"The Washington press was despotically governed during the war. The established censorship was under the direction of men wholly unqualified, and on several occasions the printed editions of influential journals, Republican or Democratic were seized by Secretary Stanton for having published intelligence which he thought should have been suppressed. Bulletins were issued by the War Department, but they were often incorrect. It was known that the Washington papers, full of military information, were forwarded through the lines daily, yet the censors would not permit paragraphs clipped from those papers to be telegraphed to Boston or Chicago, where they could not appear sooner than they did in the Richmond papers. The declaration, ‘I am a newspaper correspondent,’ which had in former years carried with it the imposing force of the famous, ‘I am a Roman citizen,’ no longer entitled one to the same proud prerogatives, and journalists were regarded as spies and sneaks."

This type of censorship became necessary because Northern papers quickly found their way into hands of Confederate generals. Lincoln tried to pursue a middle course on censorship. When Missouri Radicals complained about General John M. Schofield "muzzling the press" in September 1863, Lincoln responded: "I think when an office in any department finds that a newspaper is pursuing a course calculated to embarrass his operations and stir up sedition and tumult, he has the right to lay hands upon it and suppress it, but in no other case.

Lincoln gave a number of informal interviews to reporters he trusted, but he did not hold press conferences. When Washington correspondents looked for news, they sought out Congressmen.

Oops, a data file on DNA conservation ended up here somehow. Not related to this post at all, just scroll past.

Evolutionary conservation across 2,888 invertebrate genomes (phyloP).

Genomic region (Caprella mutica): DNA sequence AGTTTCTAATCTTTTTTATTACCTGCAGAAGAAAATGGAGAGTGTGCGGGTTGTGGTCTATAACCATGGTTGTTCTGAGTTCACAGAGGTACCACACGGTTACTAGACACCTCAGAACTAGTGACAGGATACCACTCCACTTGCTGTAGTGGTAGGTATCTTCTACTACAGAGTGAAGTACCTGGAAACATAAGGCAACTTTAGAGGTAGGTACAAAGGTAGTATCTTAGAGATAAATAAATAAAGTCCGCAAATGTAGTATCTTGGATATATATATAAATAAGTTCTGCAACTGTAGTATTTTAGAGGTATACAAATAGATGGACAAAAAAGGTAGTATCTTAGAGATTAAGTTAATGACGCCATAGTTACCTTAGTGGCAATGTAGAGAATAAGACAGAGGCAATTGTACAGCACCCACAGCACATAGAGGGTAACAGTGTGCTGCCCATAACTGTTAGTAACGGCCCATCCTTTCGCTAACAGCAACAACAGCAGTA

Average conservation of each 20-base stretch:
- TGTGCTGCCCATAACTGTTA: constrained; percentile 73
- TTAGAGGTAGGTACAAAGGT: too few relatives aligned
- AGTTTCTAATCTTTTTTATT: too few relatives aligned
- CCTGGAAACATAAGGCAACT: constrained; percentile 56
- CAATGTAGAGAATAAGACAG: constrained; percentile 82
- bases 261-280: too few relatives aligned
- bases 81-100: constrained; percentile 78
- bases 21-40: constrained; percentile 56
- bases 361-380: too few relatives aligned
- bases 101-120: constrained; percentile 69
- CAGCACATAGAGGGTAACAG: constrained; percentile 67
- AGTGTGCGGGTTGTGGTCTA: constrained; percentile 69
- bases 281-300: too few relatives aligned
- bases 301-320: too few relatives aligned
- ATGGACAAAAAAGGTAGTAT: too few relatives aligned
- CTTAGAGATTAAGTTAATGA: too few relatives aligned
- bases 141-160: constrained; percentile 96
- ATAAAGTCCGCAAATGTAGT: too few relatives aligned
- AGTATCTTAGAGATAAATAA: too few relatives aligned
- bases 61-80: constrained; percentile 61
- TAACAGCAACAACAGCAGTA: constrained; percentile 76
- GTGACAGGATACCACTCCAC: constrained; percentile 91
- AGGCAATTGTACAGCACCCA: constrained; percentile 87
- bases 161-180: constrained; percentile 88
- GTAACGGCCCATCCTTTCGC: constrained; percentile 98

Drastic measures were sometimes taken where it was seen necessary for military purposes.There were repeated civil and military actions to shut down newspapers for supposedly seditious behavior. This was more common early in the war in the border states of Maryland and Missouri, but actions were also taken in big northern cities like Chicago and New York. Such actions were sometimes headaches for Lincoln. He acted to reverse such suppression on occasion, such as when the Chicago Times was shut down by General Ambrose Burnside on June 2, 1863. The Times, under editor Roger Storey, had become progressively more anti-war and harshly criticized Burnside’s arrest of former Congressman Clement Vallandigham the previous month. Popular opinion in Chicago was inflamed, both for and against Burnside. Fearing street violence, a group of Chicago civic leaders sent a petition to the White House. Congressman Isaac Arnold asked Lincoln to reverse Burnside’s action, which the President did on June 4. Lincoln telegraphed orders suggesting that the order be lifted, to which Burnside followed with an order to revoke General Order 84 on June 4, 1863.